In the event that the automatic guided vehicle docks at a skewed or angled position relative to the conveyor the ability to successfully achieve coupling will be unlikely. This will result in undesirable down time and delays until the problem is corrected such as, by manual intervention by a vehicle system operator.

In automatic guided vehicles in which mechanical power transfer, such as disclosed in the Max Braendli et al. publication, is provided, extreme accuracy of docking is mandatory. In order to achieve this accuracy a sophisticated vehicle control system is required. Such a system utilizes expensive and elaborate sensors to identify when the vehicle is in position to dock. Such systems often fail to be accurate enough to precisely locate the vehicle relative to the conveyor stand. Thus, premature wear of the mechanical drive coupling or failure to mate often occurs.

Mechanical drives such as shown in the Max Braendli et al. publication do not transfer of electrical energy for the powering of secondary functions on the load transfer station. Therefore, control of the conveyor, the load being transferred, the stop gates on the load transfer station and the like is not available. As a result the controllability and flexibility of operation of the load transfer station is limited and only mechanical conveyor drive is provided.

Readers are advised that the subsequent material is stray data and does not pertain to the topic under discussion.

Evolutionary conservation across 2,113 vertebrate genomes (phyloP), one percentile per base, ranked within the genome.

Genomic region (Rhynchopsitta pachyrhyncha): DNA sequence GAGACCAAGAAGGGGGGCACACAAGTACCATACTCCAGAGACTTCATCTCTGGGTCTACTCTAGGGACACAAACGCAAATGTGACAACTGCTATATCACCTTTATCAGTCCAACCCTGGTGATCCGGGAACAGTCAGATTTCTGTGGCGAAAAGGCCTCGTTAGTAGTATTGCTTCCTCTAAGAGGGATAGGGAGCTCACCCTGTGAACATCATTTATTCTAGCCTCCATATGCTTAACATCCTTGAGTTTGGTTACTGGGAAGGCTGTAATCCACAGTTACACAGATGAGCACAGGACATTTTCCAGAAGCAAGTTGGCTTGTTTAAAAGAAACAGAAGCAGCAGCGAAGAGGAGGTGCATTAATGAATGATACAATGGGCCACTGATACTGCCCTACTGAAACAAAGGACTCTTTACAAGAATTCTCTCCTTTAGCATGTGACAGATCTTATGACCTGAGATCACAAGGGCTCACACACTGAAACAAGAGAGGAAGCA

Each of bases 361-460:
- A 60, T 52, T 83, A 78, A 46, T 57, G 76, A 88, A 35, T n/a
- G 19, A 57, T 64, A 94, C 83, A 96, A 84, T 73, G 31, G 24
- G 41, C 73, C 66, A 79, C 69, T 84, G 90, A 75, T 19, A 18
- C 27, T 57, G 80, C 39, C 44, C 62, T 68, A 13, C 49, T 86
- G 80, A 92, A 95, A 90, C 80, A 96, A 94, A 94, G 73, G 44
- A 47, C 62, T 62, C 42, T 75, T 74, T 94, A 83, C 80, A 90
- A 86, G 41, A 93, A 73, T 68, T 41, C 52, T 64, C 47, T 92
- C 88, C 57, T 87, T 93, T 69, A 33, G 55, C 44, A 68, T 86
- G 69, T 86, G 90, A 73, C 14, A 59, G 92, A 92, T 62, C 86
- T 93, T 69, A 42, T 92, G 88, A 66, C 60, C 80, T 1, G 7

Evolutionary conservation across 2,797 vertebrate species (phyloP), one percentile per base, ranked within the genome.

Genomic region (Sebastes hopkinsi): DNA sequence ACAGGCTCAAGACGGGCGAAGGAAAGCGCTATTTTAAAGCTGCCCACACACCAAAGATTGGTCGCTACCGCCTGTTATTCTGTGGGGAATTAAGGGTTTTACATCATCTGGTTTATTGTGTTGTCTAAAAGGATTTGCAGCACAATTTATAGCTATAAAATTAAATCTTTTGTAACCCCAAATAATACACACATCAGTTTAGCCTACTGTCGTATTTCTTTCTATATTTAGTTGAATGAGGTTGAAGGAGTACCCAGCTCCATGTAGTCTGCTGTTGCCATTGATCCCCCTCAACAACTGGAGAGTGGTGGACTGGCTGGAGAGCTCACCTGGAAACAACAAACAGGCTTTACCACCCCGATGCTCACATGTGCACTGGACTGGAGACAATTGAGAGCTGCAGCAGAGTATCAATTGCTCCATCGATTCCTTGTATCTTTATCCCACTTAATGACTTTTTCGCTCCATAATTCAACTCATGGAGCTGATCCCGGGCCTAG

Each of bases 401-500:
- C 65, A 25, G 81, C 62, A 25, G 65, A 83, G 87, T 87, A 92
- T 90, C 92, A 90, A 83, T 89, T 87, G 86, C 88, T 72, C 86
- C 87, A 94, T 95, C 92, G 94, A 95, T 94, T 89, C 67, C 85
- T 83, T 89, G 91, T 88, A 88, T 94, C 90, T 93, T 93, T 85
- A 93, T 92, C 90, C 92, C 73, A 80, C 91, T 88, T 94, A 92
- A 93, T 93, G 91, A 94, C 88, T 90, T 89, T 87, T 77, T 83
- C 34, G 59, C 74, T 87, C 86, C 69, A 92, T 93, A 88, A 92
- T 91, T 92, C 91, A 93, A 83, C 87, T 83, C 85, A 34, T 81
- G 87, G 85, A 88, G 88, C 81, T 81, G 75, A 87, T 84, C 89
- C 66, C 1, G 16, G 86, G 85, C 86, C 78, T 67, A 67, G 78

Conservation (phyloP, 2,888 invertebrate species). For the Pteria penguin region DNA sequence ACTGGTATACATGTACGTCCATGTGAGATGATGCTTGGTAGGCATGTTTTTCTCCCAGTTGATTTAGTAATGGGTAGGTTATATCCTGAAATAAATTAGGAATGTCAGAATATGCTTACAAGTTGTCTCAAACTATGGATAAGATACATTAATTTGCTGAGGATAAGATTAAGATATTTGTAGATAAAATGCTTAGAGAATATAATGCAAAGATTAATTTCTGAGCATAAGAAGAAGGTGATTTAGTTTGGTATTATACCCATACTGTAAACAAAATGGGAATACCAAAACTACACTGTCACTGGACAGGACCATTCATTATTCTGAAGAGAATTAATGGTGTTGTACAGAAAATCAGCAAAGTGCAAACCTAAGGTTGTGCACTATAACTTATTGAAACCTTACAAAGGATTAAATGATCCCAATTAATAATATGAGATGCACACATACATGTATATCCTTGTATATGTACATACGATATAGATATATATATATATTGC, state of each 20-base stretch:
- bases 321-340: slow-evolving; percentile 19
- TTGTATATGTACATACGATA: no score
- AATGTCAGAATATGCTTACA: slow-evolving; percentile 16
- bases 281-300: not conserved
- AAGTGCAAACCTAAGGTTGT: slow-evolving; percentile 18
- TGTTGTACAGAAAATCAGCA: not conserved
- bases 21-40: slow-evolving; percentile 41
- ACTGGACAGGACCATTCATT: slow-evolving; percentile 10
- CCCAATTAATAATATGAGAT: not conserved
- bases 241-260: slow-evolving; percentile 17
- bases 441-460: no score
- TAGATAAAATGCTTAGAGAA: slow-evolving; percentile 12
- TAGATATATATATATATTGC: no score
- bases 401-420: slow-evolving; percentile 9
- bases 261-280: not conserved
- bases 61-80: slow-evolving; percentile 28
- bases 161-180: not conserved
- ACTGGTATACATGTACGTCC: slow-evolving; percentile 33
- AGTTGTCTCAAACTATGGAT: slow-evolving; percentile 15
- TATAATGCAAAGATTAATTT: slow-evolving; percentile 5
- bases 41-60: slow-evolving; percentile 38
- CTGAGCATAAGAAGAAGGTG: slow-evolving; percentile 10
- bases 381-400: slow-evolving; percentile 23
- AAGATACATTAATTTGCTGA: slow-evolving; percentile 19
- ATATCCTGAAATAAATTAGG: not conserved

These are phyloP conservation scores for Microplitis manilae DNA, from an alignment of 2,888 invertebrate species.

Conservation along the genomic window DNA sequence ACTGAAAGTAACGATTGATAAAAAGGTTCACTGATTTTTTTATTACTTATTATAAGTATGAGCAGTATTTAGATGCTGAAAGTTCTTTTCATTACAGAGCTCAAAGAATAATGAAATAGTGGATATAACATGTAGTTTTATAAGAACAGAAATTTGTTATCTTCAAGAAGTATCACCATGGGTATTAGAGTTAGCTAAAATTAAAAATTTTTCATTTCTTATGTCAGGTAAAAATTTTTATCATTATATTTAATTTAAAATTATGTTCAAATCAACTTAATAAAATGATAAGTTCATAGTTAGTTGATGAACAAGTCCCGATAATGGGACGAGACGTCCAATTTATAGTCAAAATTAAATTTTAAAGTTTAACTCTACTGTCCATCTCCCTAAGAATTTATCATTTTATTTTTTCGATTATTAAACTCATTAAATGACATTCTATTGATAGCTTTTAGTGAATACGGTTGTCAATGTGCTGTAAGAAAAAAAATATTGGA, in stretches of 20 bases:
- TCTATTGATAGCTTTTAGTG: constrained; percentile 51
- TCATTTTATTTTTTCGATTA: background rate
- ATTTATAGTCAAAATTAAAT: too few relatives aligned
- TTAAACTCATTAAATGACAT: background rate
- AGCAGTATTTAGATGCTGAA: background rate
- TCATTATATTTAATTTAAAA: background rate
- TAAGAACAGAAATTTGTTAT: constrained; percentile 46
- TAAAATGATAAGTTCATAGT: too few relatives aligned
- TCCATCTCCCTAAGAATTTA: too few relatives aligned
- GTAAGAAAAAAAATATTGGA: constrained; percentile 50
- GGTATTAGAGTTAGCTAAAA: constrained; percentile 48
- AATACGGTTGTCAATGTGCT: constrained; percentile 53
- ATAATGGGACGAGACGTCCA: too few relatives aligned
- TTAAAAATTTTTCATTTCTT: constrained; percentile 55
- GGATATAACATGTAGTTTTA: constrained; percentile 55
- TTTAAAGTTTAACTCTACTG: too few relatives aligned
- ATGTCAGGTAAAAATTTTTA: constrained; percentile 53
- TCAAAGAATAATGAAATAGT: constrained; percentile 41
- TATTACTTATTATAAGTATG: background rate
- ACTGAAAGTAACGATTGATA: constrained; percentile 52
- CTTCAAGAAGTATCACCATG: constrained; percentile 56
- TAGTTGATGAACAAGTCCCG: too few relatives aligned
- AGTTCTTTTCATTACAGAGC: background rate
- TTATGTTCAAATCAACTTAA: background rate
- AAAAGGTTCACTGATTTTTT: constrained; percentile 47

The present invention is directed to overcoming one or more of the problems as set forth above.

DISCLOSURE OF THE INVENTION

In one aspect of the present invention, a power transferring arrangement for passing electrical energy from a source of electrical energy and between an automatic guided vehicle having a frame, and a longitudinal vehicle axis, and a load transfer station having an electrically powered motor is provided. A contactor assembly has a contacting head portion which is connected to the source of electrical energy and movably connected to the frame. The contacting head portion is movable between a first position closely adjacent the frame and a second position outwardly of the frame and spaced from the first position. A device is provided for receiving the contacting head portion and passing electrical energy from the contacting head portion to said electric motor. A sensor senses the position of the vehicle relative to the load transfer station and delivers a position control signal in response to the automatic guided vehicle being adjacent the load transfer station. A control device is provided for receiving the position control signal and for delivering an actuator control signal in response to receiving the position control signal. An actuator receives the actuator control signal and moves the contacting head portion from the first position toward the second position and into engagement with the receiving device.